Of the John Young family, the main subjects of these pages, most of them died in the four years from 1830 to 1834. None of them lived to be more than 30. It was the common belief at the time that they all died of “Consumption”, tuberculosis. I have often heard mother say that they all died of consumption but her mother. I have often wondered whether it really was tuberculosis they had. If it was tuberculosis, it never showed up in any of the descendants in our family, that is in Uncle Young Minteer’s, Uncle James Minteer’s, or in the Dumm family. I do not think that it showed up in the J.Y. Foster family either. It could have been caused by some unsanitary condition about the old log house or its surroundings, where the disease germ came from. Grandfather Minteer’s family, both divisions of it were healthy. I never heard Mother speak of any of them being sickly during their childhood. It has always been a sort of mystery to me why the Young family of children seemed to have been afflicted with a deadly plague, which took them all off so early in life, and the next generation--the Minteer family--were healthy and escaped. The surroundings could not have been responsible for the sickness of the Young children. There was of course some cause, some unhealthy condition in the surroundings, or their way of living, which caused so many of them to be weak and sickly, and finally die just as they were entering manhood or womanhood. It is vain to try to find a cause for it at this late date, but it is an interesting question from a medical and sanitary standpoint."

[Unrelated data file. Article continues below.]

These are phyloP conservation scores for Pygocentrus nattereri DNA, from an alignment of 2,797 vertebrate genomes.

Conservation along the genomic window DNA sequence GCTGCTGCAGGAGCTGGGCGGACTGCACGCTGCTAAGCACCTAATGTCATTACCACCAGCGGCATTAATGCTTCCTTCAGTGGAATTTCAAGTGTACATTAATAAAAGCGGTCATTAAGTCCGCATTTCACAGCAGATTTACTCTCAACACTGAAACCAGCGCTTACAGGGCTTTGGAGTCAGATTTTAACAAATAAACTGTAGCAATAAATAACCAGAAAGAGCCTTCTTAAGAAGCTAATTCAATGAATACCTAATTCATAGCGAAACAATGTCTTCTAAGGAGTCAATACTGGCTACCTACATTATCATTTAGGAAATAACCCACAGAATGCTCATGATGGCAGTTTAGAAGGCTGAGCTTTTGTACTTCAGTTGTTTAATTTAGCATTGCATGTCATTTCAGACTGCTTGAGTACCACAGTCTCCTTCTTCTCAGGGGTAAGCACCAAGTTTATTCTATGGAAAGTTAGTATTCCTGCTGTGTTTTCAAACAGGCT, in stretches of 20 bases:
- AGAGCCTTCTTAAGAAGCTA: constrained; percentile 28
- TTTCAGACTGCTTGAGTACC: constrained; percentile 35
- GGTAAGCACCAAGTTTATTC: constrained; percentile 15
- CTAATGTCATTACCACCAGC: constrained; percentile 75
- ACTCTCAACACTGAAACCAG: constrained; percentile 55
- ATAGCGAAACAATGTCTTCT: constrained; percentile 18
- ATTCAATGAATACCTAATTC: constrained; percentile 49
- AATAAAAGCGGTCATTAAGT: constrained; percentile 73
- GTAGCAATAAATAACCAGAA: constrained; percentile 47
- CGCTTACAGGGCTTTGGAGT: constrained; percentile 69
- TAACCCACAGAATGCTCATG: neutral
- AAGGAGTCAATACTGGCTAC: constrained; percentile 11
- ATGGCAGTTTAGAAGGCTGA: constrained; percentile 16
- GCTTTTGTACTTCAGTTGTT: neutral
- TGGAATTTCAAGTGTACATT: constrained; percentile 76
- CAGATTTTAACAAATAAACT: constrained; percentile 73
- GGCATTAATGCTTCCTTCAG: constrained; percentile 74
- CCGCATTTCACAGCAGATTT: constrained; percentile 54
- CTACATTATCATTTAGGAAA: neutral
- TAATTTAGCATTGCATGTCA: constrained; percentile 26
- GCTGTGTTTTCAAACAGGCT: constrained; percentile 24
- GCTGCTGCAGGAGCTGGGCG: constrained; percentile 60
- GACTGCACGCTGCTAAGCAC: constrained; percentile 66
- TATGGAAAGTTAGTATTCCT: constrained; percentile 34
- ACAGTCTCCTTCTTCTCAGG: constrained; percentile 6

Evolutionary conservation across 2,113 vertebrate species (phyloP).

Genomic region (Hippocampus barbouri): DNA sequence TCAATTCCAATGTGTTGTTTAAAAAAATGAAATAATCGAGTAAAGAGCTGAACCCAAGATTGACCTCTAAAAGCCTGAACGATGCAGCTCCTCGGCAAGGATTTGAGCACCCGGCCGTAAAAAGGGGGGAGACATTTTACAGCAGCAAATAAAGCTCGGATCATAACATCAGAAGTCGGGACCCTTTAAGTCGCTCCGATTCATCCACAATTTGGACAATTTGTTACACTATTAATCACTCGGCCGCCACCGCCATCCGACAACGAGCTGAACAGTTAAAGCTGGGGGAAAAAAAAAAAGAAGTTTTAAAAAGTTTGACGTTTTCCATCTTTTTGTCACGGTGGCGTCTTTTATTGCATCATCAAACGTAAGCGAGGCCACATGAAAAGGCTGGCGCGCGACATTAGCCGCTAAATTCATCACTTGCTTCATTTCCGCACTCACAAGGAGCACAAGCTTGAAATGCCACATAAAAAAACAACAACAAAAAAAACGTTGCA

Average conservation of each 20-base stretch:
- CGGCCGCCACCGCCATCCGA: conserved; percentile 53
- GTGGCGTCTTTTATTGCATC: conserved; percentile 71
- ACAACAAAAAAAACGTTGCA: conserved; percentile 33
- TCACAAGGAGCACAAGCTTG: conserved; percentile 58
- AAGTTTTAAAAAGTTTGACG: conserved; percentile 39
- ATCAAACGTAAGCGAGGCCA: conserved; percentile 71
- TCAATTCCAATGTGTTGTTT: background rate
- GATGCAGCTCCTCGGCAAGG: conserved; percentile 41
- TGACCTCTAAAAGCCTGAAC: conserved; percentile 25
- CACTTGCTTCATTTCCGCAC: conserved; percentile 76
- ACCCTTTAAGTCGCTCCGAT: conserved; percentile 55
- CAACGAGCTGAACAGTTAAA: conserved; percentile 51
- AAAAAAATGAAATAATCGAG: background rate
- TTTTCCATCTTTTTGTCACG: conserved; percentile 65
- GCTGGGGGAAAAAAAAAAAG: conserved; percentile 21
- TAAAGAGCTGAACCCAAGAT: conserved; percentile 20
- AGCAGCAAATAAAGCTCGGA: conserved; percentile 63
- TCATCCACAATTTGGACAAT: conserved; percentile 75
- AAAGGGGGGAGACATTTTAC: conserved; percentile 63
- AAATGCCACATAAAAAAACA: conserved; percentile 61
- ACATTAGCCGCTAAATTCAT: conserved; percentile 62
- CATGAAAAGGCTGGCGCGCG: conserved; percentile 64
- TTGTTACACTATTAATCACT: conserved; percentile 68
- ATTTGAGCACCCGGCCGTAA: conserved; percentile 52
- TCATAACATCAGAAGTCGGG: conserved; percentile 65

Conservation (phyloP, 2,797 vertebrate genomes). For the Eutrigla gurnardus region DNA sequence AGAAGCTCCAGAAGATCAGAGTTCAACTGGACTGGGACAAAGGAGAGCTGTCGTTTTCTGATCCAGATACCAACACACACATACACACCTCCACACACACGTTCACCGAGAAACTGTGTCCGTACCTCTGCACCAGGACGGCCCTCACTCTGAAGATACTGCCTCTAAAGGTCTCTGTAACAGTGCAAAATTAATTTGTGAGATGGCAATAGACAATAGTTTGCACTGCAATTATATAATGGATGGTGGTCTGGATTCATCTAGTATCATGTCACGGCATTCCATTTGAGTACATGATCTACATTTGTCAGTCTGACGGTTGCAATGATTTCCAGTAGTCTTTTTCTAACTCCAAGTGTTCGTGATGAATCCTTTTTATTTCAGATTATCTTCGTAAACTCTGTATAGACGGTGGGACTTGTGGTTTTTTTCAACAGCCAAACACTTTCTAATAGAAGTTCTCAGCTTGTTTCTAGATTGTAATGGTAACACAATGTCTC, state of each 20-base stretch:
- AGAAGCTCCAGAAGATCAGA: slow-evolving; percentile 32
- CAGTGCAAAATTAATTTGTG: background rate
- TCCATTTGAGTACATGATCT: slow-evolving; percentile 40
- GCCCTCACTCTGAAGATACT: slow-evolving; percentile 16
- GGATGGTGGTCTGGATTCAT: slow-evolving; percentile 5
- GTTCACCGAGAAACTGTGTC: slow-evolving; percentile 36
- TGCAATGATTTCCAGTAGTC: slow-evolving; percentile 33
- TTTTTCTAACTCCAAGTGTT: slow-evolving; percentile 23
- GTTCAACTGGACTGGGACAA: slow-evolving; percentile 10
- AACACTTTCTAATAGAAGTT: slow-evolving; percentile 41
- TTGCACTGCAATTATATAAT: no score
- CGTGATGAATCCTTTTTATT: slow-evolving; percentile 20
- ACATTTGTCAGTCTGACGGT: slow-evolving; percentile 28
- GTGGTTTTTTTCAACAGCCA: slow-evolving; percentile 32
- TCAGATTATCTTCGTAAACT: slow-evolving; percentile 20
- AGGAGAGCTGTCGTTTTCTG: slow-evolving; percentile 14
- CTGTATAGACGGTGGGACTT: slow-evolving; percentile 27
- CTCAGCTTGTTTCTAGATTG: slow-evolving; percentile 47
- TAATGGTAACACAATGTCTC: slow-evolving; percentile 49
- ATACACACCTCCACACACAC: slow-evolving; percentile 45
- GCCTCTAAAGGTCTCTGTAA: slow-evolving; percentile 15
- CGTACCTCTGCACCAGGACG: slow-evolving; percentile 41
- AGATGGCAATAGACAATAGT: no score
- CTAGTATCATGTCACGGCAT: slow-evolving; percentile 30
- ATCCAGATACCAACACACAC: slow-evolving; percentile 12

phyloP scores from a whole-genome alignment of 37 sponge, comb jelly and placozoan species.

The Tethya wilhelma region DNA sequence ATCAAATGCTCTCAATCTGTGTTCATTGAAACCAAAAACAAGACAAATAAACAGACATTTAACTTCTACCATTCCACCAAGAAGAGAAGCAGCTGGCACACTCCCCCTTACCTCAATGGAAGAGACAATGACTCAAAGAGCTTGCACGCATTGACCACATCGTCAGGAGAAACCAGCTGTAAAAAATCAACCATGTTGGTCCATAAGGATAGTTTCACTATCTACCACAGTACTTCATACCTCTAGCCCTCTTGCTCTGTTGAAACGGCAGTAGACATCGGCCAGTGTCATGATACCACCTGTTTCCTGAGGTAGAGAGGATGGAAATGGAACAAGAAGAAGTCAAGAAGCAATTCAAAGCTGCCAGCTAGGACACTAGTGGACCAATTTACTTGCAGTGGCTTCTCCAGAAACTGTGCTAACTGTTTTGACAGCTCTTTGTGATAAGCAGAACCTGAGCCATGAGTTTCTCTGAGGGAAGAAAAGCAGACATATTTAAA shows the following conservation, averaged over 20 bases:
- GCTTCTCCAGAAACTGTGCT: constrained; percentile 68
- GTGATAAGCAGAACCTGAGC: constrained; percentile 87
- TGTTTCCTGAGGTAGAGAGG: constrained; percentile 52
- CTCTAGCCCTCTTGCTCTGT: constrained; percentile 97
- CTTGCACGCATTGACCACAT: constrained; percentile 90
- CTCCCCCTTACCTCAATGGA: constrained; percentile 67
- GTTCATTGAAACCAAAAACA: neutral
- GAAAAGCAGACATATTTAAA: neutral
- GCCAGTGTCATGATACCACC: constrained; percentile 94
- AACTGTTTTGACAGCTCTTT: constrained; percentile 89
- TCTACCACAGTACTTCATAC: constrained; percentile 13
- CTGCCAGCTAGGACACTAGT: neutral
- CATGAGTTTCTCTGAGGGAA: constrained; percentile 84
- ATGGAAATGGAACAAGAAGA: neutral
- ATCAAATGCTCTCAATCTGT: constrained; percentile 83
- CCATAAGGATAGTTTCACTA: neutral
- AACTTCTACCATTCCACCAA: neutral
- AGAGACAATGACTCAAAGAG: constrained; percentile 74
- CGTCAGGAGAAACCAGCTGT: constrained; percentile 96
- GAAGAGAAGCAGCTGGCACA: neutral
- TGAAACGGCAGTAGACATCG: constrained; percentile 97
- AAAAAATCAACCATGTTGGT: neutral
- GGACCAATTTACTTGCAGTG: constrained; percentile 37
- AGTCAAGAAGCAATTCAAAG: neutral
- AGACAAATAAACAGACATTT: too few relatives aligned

Family links: 
  John Young (1778 - 1834)
  Jane Alexander Young (1786 - 1823)
  James Minteer (1806 - 1898)*
  John Young Minteer (1832 - 1901)*
  James McCullough Minteer (1835 - 1919)*
  Mary Jane Minteer Dumm (1837 - 1926)*
  Samuel Alexander Minteer (1839 - 1863)*
  James Young (1806 - 1830)*
  Annie Young McCullough (1807 - 1832)*
  Elisabeth Young Minteer (1809 - 1839)
  Jane Young (1811 - 1833)*
  Sarah Young (1814 - 1833)*
  Isabella Young Cooper (1816 - 1840)*
  Nancy Young Foster (1818 - 1848)*
  Martha Young (1820 - 1831)*
  Mary Young (1823 - 1830)*
*Calculated relationship
Consort of James Minteer
Rich Hill United Presbyterian Church Cemetery
Armstrong County
Pennsylvania, USA
Maintained by: RobMinteer57
Originally Created by: Burke Stoughton
Record added: Aug 21, 2009
Find A Grave Memorial# 40928017
Elisabeth <i>Young</i> Minteer
Added by: RobMinteer57
Elisabeth <i>Young</i> Minteer
Added by: Burke Stoughton
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- Brandon Burns
 Added: Apr. 12, 2015

- Anna 823
 Added: Sep. 10, 2009